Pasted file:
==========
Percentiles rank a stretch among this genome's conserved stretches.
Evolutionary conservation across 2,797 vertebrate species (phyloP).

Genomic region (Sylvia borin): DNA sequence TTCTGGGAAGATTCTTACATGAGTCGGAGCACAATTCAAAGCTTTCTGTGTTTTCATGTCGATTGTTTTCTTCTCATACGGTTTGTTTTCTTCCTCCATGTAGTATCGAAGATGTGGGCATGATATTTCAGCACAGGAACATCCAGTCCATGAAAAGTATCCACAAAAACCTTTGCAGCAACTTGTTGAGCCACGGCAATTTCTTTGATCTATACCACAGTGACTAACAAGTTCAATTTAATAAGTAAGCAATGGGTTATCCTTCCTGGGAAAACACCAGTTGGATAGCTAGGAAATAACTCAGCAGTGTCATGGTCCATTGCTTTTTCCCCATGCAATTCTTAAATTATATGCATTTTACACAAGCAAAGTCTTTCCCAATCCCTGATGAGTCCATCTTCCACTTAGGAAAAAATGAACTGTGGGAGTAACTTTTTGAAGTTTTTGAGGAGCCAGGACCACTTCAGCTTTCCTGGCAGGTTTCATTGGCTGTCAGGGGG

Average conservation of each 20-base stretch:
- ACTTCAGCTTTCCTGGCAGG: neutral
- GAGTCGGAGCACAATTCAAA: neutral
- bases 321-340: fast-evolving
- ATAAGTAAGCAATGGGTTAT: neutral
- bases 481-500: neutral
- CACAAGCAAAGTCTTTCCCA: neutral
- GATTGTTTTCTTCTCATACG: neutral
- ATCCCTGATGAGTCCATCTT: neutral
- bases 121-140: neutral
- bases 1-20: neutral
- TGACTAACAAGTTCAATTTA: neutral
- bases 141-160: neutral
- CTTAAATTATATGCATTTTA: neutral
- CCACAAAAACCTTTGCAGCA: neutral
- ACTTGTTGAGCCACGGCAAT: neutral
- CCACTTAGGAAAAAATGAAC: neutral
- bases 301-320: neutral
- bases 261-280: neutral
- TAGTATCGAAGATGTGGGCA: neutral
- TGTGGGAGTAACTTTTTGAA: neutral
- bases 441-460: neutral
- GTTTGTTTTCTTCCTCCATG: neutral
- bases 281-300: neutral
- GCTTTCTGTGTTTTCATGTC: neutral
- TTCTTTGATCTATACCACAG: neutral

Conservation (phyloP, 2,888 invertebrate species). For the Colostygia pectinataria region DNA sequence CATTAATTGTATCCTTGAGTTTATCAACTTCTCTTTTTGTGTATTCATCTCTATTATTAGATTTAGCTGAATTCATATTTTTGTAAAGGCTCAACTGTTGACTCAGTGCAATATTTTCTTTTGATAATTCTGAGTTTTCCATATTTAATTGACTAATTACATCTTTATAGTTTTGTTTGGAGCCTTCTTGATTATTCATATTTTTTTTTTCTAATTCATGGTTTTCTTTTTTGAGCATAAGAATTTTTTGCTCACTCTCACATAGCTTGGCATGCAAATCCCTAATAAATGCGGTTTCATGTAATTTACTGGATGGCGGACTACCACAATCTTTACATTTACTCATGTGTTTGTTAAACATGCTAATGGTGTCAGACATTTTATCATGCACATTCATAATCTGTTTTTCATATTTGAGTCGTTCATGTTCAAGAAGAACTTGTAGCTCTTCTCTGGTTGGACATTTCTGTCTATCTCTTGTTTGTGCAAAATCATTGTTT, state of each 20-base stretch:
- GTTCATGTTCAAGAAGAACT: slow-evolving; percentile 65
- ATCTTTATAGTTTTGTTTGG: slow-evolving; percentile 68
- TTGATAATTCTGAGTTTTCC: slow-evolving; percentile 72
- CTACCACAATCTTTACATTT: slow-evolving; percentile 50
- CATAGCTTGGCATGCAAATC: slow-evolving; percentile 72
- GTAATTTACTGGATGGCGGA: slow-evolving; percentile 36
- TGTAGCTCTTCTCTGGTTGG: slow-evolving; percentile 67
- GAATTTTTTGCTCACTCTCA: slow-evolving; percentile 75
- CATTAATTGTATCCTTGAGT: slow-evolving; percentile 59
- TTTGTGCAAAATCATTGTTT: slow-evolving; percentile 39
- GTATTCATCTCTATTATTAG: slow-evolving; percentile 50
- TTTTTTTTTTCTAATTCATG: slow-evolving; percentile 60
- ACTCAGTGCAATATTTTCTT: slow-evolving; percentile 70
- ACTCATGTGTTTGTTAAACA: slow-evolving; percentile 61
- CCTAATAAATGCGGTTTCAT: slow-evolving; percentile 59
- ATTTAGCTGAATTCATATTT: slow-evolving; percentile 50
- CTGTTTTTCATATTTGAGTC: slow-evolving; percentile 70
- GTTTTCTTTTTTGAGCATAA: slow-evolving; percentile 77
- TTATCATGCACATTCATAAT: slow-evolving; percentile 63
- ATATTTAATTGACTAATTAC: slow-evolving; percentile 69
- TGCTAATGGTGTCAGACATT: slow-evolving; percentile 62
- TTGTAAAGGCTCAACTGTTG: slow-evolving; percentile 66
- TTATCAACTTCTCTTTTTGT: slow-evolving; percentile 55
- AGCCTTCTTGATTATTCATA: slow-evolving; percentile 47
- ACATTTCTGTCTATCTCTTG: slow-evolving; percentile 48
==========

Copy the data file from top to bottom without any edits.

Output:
Percentiles rank a stretch among this genome's conserved stretches.
Evolutionary conservation across 2,797 vertebrate species (phyloP).

Genomic region (Sylvia borin): DNA sequence TTCTGGGAAGATTCTTACATGAGTCGGAGCACAATTCAAAGCTTTCTGTGTTTTCATGTCGATTGTTTTCTTCTCATACGGTTTGTTTTCTTCCTCCATGTAGTATCGAAGATGTGGGCATGATATTTCAGCACAGGAACATCCAGTCCATGAAAAGTATCCACAAAAACCTTTGCAGCAACTTGTTGAGCCACGGCAATTTCTTTGATCTATACCACAGTGACTAACAAGTTCAATTTAATAAGTAAGCAATGGGTTATCCTTCCTGGGAAAACACCAGTTGGATAGCTAGGAAATAACTCAGCAGTGTCATGGTCCATTGCTTTTTCCCCATGCAATTCTTAAATTATATGCATTTTACACAAGCAAAGTCTTTCCCAATCCCTGATGAGTCCATCTTCCACTTAGGAAAAAATGAACTGTGGGAGTAACTTTTTGAAGTTTTTGAGGAGCCAGGACCACTTCAGCTTTCCTGGCAGGTTTCATTGGCTGTCAGGGGG

Average conservation of each 20-base stretch:
- ACTTCAGCTTTCCTGGCAGG: neutral
- GAGTCGGAGCACAATTCAAA: neutral
- bases 321-340: fast-evolving
- ATAAGTAAGCAATGGGTTAT: neutral
- bases 481-500: neutral
- CACAAGCAAAGTCTTTCCCA: neutral
- GATTGTTTTCTTCTCATACG: neutral
- ATCCCTGATGAGTCCATCTT: neutral
- bases 121-140: neutral
- bases 1-20: neutral
- TGACTAACAAGTTCAATTTA: neutral
- bases 141-160: neutral
- CTTAAATTATATGCATTTTA: neutral
- CCACAAAAACCTTTGCAGCA: neutral
- ACTTGTTGAGCCACGGCAAT: neutral
- CCACTTAGGAAAAAATGAAC: neutral
- bases 301-320: neutral
- bases 261-280: neutral
- TAGTATCGAAGATGTGGGCA: neutral
- TGTGGGAGTAACTTTTTGAA: neutral
- bases 441-460: neutral
- GTTTGTTTTCTTCCTCCATG: neutral
- bases 281-300: neutral
- GCTTTCTGTGTTTTCATGTC: neutral
- TTCTTTGATCTATACCACAG: neutral

Conservation (phyloP, 2,888 invertebrate species). For the Colostygia pectinataria region DNA sequence CATTAATTGTATCCTTGAGTTTATCAACTTCTCTTTTTGTGTATTCATCTCTATTATTAGATTTAGCTGAATTCATATTTTTGTAAAGGCTCAACTGTTGACTCAGTGCAATATTTTCTTTTGATAATTCTGAGTTTTCCATATTTAATTGACTAATTACATCTTTATAGTTTTGTTTGGAGCCTTCTTGATTATTCATATTTTTTTTTTCTAATTCATGGTTTTCTTTTTTGAGCATAAGAATTTTTTGCTCACTCTCACATAGCTTGGCATGCAAATCCCTAATAAATGCGGTTTCATGTAATTTACTGGATGGCGGACTACCACAATCTTTACATTTACTCATGTGTTTGTTAAACATGCTAATGGTGTCAGACATTTTATCATGCACATTCATAATCTGTTTTTCATATTTGAGTCGTTCATGTTCAAGAAGAACTTGTAGCTCTTCTCTGGTTGGACATTTCTGTCTATCTCTTGTTTGTGCAAAATCATTGTTT, state of each 20-base stretch:
- GTTCATGTTCAAGAAGAACT: slow-evolving; percentile 65
- ATCTTTATAGTTTTGTTTGG: slow-evolving; percentile 68
- TTGATAATTCTGAGTTTTCC: slow-evolving; percentile 72
- CTACCACAATCTTTACATTT: slow-evolving; percentile 50
- CATAGCTTGGCATGCAAATC: slow-evolving; percentile 72
- GTAATTTACTGGATGGCGGA: slow-evolving; percentile 36
- TGTAGCTCTTCTCTGGTTGG: slow-evolving; percentile 67
- GAATTTTTTGCTCACTCTCA: slow-evolving; percentile 75
- CATTAATTGTATCCTTGAGT: slow-evolving; percentile 59
- TTTGTGCAAAATCATTGTTT: slow-evolving; percentile 39
- GTATTCATCTCTATTATTAG: slow-evolving; percentile 50
- TTTTTTTTTTCTAATTCATG: slow-evolving; percentile 60
- ACTCAGTGCAATATTTTCTT: slow-evolving; percentile 70
- ACTCATGTGTTTGTTAAACA: slow-evolving; percentile 61
- CCTAATAAATGCGGTTTCAT: slow-evolving; percentile 59
- ATTTAGCTGAATTCATATTT: slow-evolving; percentile 50
- CTGTTTTTCATATTTGAGTC: slow-evolving; percentile 70
- GTTTTCTTTTTTGAGCATAA: slow-evolving; percentile 77
- TTATCATGCACATTCATAAT: slow-evolving; percentile 63
- ATATTTAATTGACTAATTAC: slow-evolving; percentile 69
- TGCTAATGGTGTCAGACATT: slow-evolving; percentile 62
- TTGTAAAGGCTCAACTGTTG: slow-evolving; percentile 66
- TTATCAACTTCTCTTTTTGT: slow-evolving; percentile 55
- AGCCTTCTTGATTATTCATA: slow-evolving; percentile 47
- ACATTTCTGTCTATCTCTTG: slow-evolving; percentile 48